CHARLOTTESVILLE, Va. — The two big creases in his brow have sunk a fathom or two over the years, but they still roll like waves toward the blue-gray eyes, the Lincolnesque nose and a thin mouth that doesn't open for superficial chit-chat.
The professional hats that George Welsh has worn above that brow have numbered only two: naval officer and football coach. There were seven years serving his country on a cruiser and a destroyer. The coaching chores have gone on for 23 years now, and Welsh's fifth season at Virginia and 14th as a head coach begins here today when the Cavaliers open their season against South Carolina.
Welsh turned 53 last week, but he is still something of an enigma, even to those he thinks know him.
Bob DeStafney, who played at Navy from 1975 to 1977, once said of Welsh: "He's like the captain of a ship. It's lonely at the top."
Eddie Meyers was a running back on Welsh's last team at Navy. "It takes a long time to understand him," Meyers said. "I don't think any of the players can say they know him really well. We call him 'The Voice in the Wilderness.' "
The story at Virginia is similar. Don Majkowski, Virginia's senior quarterback, said: "There is a certain distance between him and the players, which I think is good. This way nobody can criticize him for having favorites on the team."
Welsh chuckles and is mildly surprised by the comments. "I think they know that my door is always open," he said. "I just try not to interfere with their lives too much."
So who does know him well? Start with his wife, Sandra.
"Yeah, she probably knows me pretty well," Welsh said. "Some of my assistants have been with me for eight, 10, 12 years, and they probably know me. Though I don't get to see him that often, I think of Joe Paterno as a friend. But I've never felt a need for a lot of close friends."
Navy Athletic Director J.O. (Bo) Coppedge was a plebe coach when Welsh was a star quarterback for the Midshipmen, leading the nation in passing and total offense while helping the 1955 team win the Sugar Bowl. After seven years of active service in the Navy, and 10 as an assistant at Penn State, Welsh went back to Annapolis as the academy's head coach for the next nine.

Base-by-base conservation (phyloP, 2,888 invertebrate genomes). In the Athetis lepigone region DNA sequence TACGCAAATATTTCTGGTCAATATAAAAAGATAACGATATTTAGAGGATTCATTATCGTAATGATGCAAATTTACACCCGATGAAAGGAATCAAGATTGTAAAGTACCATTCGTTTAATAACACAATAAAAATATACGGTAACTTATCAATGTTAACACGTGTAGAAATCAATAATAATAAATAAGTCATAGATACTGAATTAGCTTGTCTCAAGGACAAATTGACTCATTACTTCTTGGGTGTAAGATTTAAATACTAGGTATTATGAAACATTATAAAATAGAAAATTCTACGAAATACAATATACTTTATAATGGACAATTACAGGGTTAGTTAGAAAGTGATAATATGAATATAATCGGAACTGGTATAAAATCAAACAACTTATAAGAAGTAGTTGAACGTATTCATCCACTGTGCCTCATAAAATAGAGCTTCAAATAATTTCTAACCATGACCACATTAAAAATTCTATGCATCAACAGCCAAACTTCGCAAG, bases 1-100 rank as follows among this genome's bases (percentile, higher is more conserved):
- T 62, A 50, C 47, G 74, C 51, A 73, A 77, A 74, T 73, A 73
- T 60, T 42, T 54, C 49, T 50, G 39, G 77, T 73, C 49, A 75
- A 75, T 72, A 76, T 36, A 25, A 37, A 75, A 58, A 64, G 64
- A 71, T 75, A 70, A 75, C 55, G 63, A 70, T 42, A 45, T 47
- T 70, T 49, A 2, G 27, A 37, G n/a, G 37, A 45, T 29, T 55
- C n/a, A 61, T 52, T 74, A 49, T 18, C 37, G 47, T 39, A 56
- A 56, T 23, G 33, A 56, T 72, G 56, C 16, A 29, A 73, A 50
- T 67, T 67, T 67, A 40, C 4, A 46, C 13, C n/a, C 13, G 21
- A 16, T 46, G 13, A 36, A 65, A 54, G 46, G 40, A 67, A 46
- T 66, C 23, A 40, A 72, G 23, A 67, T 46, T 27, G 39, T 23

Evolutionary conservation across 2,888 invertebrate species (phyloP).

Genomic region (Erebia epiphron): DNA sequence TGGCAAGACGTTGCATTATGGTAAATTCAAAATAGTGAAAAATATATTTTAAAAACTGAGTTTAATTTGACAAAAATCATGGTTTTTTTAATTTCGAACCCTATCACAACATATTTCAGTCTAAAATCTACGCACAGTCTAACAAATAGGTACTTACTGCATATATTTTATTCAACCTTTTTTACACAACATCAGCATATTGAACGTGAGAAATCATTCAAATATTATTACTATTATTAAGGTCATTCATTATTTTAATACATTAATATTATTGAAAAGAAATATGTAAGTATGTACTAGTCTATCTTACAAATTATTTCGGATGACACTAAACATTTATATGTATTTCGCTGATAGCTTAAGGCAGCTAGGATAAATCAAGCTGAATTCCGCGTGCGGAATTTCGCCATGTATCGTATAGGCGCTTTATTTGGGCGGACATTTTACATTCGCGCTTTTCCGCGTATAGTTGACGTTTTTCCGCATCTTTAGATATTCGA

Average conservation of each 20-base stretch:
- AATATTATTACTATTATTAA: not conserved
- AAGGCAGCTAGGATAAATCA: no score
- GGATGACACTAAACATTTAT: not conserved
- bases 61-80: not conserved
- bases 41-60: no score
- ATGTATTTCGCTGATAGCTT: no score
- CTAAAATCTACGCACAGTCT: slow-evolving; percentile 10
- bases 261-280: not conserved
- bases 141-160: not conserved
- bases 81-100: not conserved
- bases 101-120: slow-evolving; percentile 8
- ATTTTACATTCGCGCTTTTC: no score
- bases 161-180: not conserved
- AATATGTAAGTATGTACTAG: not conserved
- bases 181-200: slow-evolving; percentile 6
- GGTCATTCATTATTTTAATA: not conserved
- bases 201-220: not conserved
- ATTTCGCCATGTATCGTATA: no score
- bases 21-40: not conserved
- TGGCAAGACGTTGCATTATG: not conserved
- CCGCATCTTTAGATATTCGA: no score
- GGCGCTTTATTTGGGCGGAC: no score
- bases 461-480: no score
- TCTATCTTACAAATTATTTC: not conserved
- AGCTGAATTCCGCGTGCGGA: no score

"George is by nature a quiet guy," Coppedge said. "On the other hand, in friendly groups he is outgoing and he's interested in lots of things other than football. I'll say one thing about George, and I mean this as a compliment: He is a great listener."
Rip Engle was the Penn State coach who gave Welsh, then 29, his first coaching job. Three years later, Paterno took over the Nittany Lions.
"George has always been a guy that smelled of confidence," said Paterno, who is godfather to the Welshes' four children. "He was a great, great assistant, and I knew he'd make a great head coach. Once you get to know him, it's tough not to like him. He very rarely deals in personalities. He is a thoughtful man, a bright man, and he thinks out everything he says."
George Welsh the coach is different from George Welsh the person, according to George Welsh. "I'll yell and get excited on the field. I'm not afraid to yell if somebody isn't doing something right," he said. "But I think I'm different off the field."
Joe Spaziani, Virgina's secondary coach, played for Paterno at Penn State and then served as a graduate assistant under Paterno and Welsh. Spaziani joined Welsh's Navy staff in 1975 and has been with him since. Linebacker coach Tony Whittlesey joined Welsh's staff in 1978 and also followed him to Charlottesville. Six of the nine Virginia coaches also were at Annapolis.
"He's very demanding on the field and wants those demands met, and he generates that with loud encouragement," Whittlesey said of Welsh. "He's unpredictable. When you think you understand him, it doesn't quite happen that way."
After nine seasons at Navy and four at Virginia, Welsh has a 77-67-3 record and a reputation for being one of the best coaches in the country because of his ability to win despite demands that limit who he can recruit. After an initial 2-9 season, the last three Virginia teams have gone 6-5, 8-2-2, 6-5, and the '84 team won the Peach Bowl, the school's first post-season appearance. The last time Virginia had three consecutive winning seasons was 1950-52, and after that it had only two above .500 before Welsh arrived.
He still gets a kick out of coaching, though different phases of the job have different appeals.
"I like being on the field and the Xs and Os part of the job best," Welsh said. "The public relations and fund raising, I don't enjoy as much."
Said Paterno: "George isn't a glad-hander, and he's not the kind of guy who's trying to sell himself."
But recruiting is a major part of the job. "I try to sell the school and the program," Welsh said.